Taking up the story from the mid 19th century, Walker is less interested in the persistently diffident nature of official colonial and post federation governmental policy towards Asia, than with the impact of perceptions and the responses they evoked over much of the next one hundred years. This is the story of the complicated impact that Asia's ideologies, philosophies, and ambitions (real and imagined) has had on the Australian consciousness. The canvas is a rich one. While the image of Asia posing an enduring menace to Australians' long term custody of their continent is a familiar one and is wonderfully evoked throughout this book, the image is also too bland and simple. Fear there was, but wrapped in periodic apprehensions of invasion were more complex renderings of Asia: a place of mysticism, eroticism and exoticism, of contemplative and engaging oriental philosophies, of encounters for the adventurous traveller, of trade opportunities and of the new and dynamic epicentre of global influence.

Perhaps not surprisingly, from this richer more textured account of Asia in the Australian consciousness, it emerges that Asia has not always been a place to scorn and/ or fear. In the later part of the 19th century, for example, and well before things turned sour, Japan was much admired in influential Australian opinion and regarded as a country with which we might have a prosperous future. The outcome of the 1904-05 Russo-Japanese war was an important factor in reversing this optimism, but even then, there was still some respectable, audible and at times influential opinion prepared to keep a more open mind about Asia.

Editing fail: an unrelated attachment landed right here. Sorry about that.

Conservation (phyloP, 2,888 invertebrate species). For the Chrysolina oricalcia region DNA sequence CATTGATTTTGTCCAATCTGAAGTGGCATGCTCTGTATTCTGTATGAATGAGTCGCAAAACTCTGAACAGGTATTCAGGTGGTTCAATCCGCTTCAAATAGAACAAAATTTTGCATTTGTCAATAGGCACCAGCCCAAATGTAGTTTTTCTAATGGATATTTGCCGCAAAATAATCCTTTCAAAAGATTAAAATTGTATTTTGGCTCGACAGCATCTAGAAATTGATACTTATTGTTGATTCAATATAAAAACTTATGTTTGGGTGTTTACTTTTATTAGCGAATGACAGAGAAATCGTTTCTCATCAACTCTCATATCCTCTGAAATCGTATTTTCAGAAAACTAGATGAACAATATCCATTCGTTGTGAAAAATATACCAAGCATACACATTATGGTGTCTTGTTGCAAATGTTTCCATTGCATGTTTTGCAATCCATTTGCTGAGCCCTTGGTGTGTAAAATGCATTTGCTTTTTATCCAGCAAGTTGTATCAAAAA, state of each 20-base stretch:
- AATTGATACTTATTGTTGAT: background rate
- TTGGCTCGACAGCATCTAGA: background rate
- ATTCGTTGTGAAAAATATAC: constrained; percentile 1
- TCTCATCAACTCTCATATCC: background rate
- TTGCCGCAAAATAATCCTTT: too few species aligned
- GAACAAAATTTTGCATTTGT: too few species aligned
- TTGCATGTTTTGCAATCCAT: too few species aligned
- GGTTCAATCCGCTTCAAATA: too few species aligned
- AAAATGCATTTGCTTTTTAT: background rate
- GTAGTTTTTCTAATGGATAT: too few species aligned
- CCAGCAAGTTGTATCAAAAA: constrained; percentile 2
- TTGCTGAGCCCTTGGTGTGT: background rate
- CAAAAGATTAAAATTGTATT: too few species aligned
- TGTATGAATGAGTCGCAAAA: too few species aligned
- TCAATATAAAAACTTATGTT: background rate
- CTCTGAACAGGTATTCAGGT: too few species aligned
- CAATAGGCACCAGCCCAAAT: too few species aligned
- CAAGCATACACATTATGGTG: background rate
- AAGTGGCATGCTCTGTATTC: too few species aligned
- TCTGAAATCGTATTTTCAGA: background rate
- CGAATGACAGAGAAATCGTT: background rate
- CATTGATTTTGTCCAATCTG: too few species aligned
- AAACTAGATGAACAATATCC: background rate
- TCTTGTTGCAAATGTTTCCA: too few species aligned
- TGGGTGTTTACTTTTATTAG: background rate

Reading's Walker's account of Australia's Eurocentric population struggling to come to terms with the mysteries and challenges of an alien environment, one cannot help but reflect on, and be slightly depressed by, a history that exhibits numerous lost opportunities and a catalogue of failures. Thus, a hundred years after Australians were first drawn to the charm, wealth and growing significance of India, we have still to establish a long term stable and entirely constructive relationship with its people. After recognising the potential of Asian countries as valuable trading partners in the very early part of the century, it took the best part of 75years to build close commercial ties. Despite early 20th century invocations for Australians to study Asian languages, it has been a struggle to secure a resolute commitment to their inclusion on educational curricula. Numerous other examples might be offered.

Of course for each of these lamentations there are plausible, if not always agreeable explanations. But if we were to seek a holistic account, we might perhaps be inclined to agree with Robert Penn Warren's only partially accurate observation that history is all explained by geography. Certainly this seems to appeal to Walker for he argues that the awakening of Asia from the late 1880s had a powerful impact on Australia's emerging nationalism. Asia, imagined as the enemy, sharpened the national purpose, encouraged invocations of the strength, resolution and courage of the people of country Australia as a national ideal and seared a self conscious anxiety into the consciousness of a young nation. Over one hundred years later, it would be good to think that we have moved on.